Gender Links (Johannesburg)

Southern Africa: Political Will Needed to End GBV in the Region

analysis

Photo: Kate Holt/Irin
Gender violence is seen as a widespread social problem.

Gaborone — Gender Based Violence (GBV) continues to be one of the foremost concerns in the struggle to achieve gender equality in the Southern African Development Community (SADC).

The findings of a comparative research conducted between 2010 and 2011 in Botswana titled The Gender Based Violence Indicators Study Botswana reveal high prevalence of GBV in that country. One wonders, whether governments in SADC are committed to addressing the problem.

The study aimed to provide baseline data on the GBV extent, effect, response, support and prevention efforts in Botswana and calls for a state of emergency to be declared in a nation that envisions "A safe and secure nation by 2016". In its Vision 2016 strategy, Botswana commits to the elimination of the violation of physical well-being and human rights.

Over two-thirds (67.3%) of 639 women who participated in the nationwide survey conducted by Gender Links (GL) in partnership with the Women's Affairs Department (WAD) in Botswana have experienced violence perpetrated by men in their life time. Forty four percent of 590 men who participated in the survey admitted to perpetrating some form of violence against women. In total, 29% of women in Botswana experienced violence perpetrated by men in 2011 alone.

The prevalence of self-reported GBV for instance in the 12 months before the survey (28.9%) is 24 times higher than that reported to police (1.2%) in the same period. The prevalence of non-partner sexual violence in the survey is 17 times more than that reported to police in 2011. These findings and more, provide further evidence to the underreporting of GBV by survivors and on the shortcomings of police data in informing the extent of GBV in any society.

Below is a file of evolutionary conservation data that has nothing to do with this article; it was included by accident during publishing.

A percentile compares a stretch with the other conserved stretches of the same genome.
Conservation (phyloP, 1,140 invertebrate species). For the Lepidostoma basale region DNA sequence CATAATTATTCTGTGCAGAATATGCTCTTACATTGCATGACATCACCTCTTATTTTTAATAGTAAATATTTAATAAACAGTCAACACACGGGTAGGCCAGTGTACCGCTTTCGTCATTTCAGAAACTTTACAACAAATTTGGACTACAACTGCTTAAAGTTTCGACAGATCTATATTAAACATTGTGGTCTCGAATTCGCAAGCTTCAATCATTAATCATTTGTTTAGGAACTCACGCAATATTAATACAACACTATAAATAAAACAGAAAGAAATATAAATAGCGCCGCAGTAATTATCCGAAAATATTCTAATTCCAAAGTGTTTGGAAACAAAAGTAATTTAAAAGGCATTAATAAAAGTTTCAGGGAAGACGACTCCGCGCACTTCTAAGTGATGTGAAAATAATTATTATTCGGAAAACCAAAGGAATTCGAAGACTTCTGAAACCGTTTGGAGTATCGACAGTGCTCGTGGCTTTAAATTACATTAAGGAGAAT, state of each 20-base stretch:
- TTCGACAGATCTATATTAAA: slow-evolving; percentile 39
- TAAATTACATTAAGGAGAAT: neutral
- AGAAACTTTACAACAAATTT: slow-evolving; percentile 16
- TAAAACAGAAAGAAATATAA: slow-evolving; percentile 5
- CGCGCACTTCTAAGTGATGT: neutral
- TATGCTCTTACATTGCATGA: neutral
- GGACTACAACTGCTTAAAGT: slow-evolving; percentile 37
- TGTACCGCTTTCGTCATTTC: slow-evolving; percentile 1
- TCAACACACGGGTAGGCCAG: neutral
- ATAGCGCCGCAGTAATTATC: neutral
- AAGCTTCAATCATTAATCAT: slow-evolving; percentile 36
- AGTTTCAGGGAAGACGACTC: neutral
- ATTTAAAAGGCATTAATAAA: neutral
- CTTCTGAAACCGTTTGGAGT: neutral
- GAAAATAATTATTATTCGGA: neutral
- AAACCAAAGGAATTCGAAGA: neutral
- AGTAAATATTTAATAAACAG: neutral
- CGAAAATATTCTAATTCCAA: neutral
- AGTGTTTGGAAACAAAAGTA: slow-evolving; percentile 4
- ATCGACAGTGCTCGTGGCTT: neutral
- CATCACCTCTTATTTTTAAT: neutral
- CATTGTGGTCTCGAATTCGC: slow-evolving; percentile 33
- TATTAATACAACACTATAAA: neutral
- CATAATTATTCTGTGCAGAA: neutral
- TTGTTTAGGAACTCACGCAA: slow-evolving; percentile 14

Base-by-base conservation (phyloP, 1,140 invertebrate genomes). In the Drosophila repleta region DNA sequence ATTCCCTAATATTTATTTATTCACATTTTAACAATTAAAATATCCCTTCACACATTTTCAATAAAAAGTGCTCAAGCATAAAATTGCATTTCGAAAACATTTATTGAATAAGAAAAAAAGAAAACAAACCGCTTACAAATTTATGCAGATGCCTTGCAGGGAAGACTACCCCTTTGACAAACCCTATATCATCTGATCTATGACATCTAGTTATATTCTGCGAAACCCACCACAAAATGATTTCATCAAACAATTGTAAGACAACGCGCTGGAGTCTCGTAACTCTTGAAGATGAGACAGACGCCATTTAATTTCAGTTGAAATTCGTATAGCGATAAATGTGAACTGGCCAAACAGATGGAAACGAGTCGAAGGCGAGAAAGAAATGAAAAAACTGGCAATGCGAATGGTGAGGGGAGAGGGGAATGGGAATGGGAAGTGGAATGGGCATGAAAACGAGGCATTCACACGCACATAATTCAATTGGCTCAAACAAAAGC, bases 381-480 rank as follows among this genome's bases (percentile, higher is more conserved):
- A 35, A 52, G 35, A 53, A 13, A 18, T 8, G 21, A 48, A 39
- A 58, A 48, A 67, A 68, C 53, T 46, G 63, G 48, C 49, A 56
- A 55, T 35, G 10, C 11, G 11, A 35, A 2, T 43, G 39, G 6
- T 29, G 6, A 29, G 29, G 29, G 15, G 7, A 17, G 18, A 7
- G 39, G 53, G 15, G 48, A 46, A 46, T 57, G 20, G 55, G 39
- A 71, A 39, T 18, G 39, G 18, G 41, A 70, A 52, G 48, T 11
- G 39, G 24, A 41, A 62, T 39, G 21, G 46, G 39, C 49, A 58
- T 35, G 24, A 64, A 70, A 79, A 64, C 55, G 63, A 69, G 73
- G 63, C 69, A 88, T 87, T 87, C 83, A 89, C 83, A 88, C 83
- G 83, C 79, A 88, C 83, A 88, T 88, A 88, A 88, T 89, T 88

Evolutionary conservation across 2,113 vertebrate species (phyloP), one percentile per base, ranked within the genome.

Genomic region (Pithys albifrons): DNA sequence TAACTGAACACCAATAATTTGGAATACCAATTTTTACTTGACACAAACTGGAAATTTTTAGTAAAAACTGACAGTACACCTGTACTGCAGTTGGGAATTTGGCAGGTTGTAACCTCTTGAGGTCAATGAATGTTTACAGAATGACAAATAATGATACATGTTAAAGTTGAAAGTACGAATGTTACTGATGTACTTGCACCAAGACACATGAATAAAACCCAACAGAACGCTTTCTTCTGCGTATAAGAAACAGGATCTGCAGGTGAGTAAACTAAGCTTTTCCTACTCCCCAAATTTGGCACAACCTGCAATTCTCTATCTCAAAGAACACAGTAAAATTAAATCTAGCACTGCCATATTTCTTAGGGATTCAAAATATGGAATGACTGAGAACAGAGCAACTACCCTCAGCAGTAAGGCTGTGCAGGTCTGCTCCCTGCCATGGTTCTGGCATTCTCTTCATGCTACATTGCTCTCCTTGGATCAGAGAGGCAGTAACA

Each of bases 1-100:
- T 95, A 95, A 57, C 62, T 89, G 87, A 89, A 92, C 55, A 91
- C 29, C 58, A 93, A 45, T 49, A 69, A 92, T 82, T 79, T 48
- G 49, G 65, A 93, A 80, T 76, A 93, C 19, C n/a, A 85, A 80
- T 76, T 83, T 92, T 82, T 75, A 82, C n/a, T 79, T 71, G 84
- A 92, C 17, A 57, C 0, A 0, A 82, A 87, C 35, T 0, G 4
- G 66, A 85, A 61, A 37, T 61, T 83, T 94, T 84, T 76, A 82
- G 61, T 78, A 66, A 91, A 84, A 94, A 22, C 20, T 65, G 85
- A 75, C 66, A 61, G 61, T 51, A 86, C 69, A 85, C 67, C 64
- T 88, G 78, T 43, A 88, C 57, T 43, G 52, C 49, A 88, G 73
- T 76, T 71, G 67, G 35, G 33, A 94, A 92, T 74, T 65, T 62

Responding to the research report, the Minister of Labour and Home Affairs in Botswana Honourable Edwin Jenamiso Batshu said the findings are "shocking" and that "there is a crisis of confidence" in which "women were not enjoying the full benefit of the very systems that offer them redress."

Similar studies have been undertaken in, South Africa (Gauteng, Kwazulu Natal and Western Cape provinces) and Mauritius. Overall, GBV prevalence reported in the Botswana survey is significantly higher (67%) compared to Gauteng (51%). The forms of GBV contributing to the significantly higher prevalence include intimate partner violence (IPV) in particular economic violence and sexual harassment which is higher in Botswana than in the other sites.

While a higher proportion of men admitted perpetration in Gauteng and Kwazulu Natal than women reporting GBV experience, in Botswana; Western Cape; and Mauritius, a higher proportion of women reported experience compared to the proportion of men who admitted to perpetrating violence. The disjuncture between experience and perpetration is difficult to interpret but may indicate that although men are perpetrating GBV in Botswana, Western Cape and Mauritius they realise that it is socially unacceptable and hence will not openly disclose it. In contrast the Gauteng and Kwazulu Natal men are confident to disclose it because they perceive violence against women to be what defines a "real man" and men's ability to control women.